Songs keep the view­ers shakin’ de­spite thin plot

Honolulu Star-Advertiser - - LOCAL - Re­view by Wayne Harada

To ap­pre­ci­ate “All Shook Up,” Di­a­mond Head The­atre’s lat­est mu­si­cal, it helps to know what it’s not. It’s not about Elvis Pres­ley, though it’s ti­tled af­ter one of his rock songs and fea­tures a chunk of his tunes.

It’s not an Elvis im­per­son­ation out­ing, though Chad (Kaimana Ramos) pos­sesses the Elvis aura — he roars on­stage on a mo­tor­cy­cle wear­ing a leather jacket, blue suede shoes and the king’s cloak of man­ners: side­burns, swivel hips and good cheer. The ti­tle song has a hook and a punch, and while there’s whole lotta shakin’ go­ing from a tal­ented cast of 25, this 2005 roustabout from Broad­way (which I saw then) is stymied by the ghosts of shows past. Cheyenne Jackson, who played the Elvis-in­spired dude on Broad­way, put the char­ac­ter on the radar but, alas, not on the map.

Sim­ply, “All Shook Up” is the­atri­cal con­fec­tion, a cu­tand-paste fan­tasy jammed with yes­ter­year’s juke­box tunes. Its plot is paper thin, with echoes from “Bye Bye Birdie,” “Foot­loose,” “Grease,” “Hair­spray” and even “Twelfth Night.” There are mis­taken iden­ti­ties, and it’s set over 24 hours in a Mid­west­ern com­mu­nity where a mayor frowns on loud rock mu­sic and plain folks are yearn­ing for true love.

It’s a stroll down mem­ory lane, circa mid-’50s, and bor­rows the tem­plate from the ABBA juke­box mu­si­cal, “Mamma Mia.” Songs don’t con­nect or pro­pel the story — they’re not orig­i­nal to the pro­duc­tion any­way — but pro­vide op­por­tu­ni­ties to dance, prance and court ro­mance. Souls who ini­tially don’t know who loves whom get en­meshed in love tri­an­gles on sev­eral fronts. Fresh out of prison, Chad — search­ing for a garage me­chanic for his dis­abled cy­cle — zooms into town and stum­bles into an up­tight moral­ity code. Ramos’ Chad is charis­matic and per­sua­sive, eas­ily a crowd fa­vorite; he dances bet­ter than he sings, but charm could be his mid­dle name; he’s also a hard body, re­mov­ing his T-shirt in one in­stance for proof. He seeks the ser­vices of a fe­male me­chanic named Natalie (Sarah Hal­ford), who later passes her­self as a dude named Ed, com­pli­cat­ing her quest of burn­ing love. Nonethe­less, Hal­ford’s vo­cal prow­ess is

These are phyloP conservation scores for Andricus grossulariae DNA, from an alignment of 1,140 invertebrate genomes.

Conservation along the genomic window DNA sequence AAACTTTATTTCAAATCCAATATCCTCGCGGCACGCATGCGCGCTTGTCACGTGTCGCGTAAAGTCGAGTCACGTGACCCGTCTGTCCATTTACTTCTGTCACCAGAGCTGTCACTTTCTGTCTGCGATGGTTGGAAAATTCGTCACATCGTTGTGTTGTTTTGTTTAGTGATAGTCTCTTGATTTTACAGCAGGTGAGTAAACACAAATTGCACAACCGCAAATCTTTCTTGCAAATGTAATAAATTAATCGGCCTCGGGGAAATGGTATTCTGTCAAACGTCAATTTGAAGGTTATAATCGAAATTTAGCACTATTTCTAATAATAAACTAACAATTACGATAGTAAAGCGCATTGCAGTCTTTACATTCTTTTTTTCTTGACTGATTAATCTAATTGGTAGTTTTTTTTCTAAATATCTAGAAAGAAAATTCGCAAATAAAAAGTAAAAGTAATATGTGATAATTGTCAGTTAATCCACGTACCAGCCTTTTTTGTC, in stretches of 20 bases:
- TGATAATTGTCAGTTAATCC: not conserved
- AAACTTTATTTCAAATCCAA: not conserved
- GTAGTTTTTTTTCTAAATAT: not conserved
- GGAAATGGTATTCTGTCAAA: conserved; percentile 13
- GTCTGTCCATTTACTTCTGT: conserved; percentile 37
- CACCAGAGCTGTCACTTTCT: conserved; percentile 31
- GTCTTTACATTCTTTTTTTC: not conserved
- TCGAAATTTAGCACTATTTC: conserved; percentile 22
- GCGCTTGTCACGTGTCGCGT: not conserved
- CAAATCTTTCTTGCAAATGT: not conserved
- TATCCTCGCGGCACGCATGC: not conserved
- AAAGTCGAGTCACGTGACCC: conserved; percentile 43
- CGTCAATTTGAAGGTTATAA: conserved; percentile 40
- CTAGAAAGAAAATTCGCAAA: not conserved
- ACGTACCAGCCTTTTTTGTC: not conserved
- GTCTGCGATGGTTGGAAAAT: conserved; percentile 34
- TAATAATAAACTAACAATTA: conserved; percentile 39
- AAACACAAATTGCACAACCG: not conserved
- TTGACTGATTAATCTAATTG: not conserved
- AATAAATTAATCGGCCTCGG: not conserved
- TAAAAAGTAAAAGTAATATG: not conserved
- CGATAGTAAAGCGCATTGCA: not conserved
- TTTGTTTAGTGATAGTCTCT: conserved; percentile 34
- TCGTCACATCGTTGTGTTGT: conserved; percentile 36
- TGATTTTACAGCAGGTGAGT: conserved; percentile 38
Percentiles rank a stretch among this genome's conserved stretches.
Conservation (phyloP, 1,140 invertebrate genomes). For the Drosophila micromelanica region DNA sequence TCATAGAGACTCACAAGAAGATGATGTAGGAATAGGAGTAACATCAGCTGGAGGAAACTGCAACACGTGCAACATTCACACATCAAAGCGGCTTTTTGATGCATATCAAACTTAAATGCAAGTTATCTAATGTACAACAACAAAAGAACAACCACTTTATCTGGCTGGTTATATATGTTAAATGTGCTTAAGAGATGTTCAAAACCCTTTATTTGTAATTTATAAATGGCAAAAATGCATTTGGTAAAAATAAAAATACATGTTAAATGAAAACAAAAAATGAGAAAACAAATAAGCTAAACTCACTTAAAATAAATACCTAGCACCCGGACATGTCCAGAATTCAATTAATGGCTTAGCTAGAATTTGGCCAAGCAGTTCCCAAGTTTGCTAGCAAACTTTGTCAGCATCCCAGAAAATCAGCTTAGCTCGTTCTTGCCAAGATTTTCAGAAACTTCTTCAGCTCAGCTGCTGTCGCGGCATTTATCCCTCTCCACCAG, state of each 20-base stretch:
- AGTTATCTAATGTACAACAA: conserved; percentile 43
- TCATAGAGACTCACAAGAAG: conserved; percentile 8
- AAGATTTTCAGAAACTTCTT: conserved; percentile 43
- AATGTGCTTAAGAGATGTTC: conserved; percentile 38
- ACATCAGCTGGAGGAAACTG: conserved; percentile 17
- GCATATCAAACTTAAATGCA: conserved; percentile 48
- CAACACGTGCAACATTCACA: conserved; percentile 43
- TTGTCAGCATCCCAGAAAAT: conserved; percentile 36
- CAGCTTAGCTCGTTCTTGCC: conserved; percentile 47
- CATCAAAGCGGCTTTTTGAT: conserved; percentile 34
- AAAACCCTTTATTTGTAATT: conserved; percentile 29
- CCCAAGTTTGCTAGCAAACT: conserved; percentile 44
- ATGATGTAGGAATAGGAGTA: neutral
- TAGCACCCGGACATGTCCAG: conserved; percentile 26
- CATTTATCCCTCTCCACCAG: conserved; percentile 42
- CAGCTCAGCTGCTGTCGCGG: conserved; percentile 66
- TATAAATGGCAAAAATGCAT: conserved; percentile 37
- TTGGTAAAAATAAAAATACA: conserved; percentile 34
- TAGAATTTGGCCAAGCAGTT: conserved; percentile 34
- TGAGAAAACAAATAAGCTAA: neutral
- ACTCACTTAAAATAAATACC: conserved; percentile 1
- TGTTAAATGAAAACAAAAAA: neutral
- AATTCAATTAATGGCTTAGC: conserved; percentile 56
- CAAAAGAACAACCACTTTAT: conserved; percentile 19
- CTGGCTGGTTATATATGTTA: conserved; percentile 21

best in show. Di­rec­tor Malindi Fickle dis­plays skill and in­ven­tion, en­abling cookie-cut­ter sec­ondary prin­ci­pals to shine: Natalie’s wid­owed fa­ther, Jim Haller (Matthew Ped­er­sen), has dif­fi­culty ex­press­ing him­self; Sylvia (Aiko Schick), a honky-tonk club owner, is a scene stealer with im­pres­sive vo­cal depth; a love-struck Den­nis (Kyle McNa­mara) courts heart­break at ev­ery turn, but he’s a cool crooner; teen Lor­raine (Me­gan Boggs), ready for a re­la­tion­ship, is smit­ten over Dean (Kai Durkin), a cute match; but Dean’s mom is the cliched Mayor Matilda Hyde (Stacey Pul­mano), who is de­spi­ca­ble in moral­ity codes but de­light­ful in comedics.

Ike Web­ster’s eight-mem­ber or­ches­tra brings the Elvis cat­a­logue of tunes to life, romp­ing and roar­ing in the rock vein, smooth and sen­ti­men­tal in the ro­man­tic mode. The com­pany’s ren­der­ing of the pre-in­ter­mis­sion “Can’t Help Fall­ing in Love,” with al­ter­nat­ing lead vo­cals, is among the evening’s en­sem­ble high points. Chris­tine Ya­sunaga’s chore­og­ra­phy is eye fill­ing and ebul­lient, giv­ing the pro­duc­tion its vi­tal­ity and vi­brancy; the ag­ile cast projects gen­uine joy and fun.

Karen G. Wolfe’s cos­tumes are pe­riod-per­fect, es­pe­cially with the whirling skirts of the women, and Fris­ton S. Ho‘okano con­tin­ues to ex­cel in hair and makeup wizardry. Wil­lie Sa­bel’s sets are gen­er­ously cre­ative, rang­ing from nos­tal­gic honky-tonk bar to amuse­ment park panorama in­clud­ing a roller coaster, a tun­nel of love and a por­tion of a Fer­ris wheel. Oh, a rain­bow arch of lights fronts the prosce­nium, and uti­lized ef­fi­ciently. Fi­nally, Cameron Ol­son’s sound and Dawn Oshima’s light­ing en­hance and em­bel­lish the show. First-nighters didn’t need much per­sua­sion to fin­ger-snap and clap-along, break­ing the fourth wall of theater. The view­ers were shook up enough to of­fer a stand­ing ova­tion at the fi­nal cur­tain.


Kaimana Ramos makes for an ap­peal­ing Chad, who bears more than a strik­ing re­sem­blance to Elvis Pres­ley’s public per­sona, down to the blue suede shoes, in “All Shook Up,” a fun and slight mu­si­cal that cap­tures hi­jinks in a small Mid­west­ern town over a 24-hour pe­riod.

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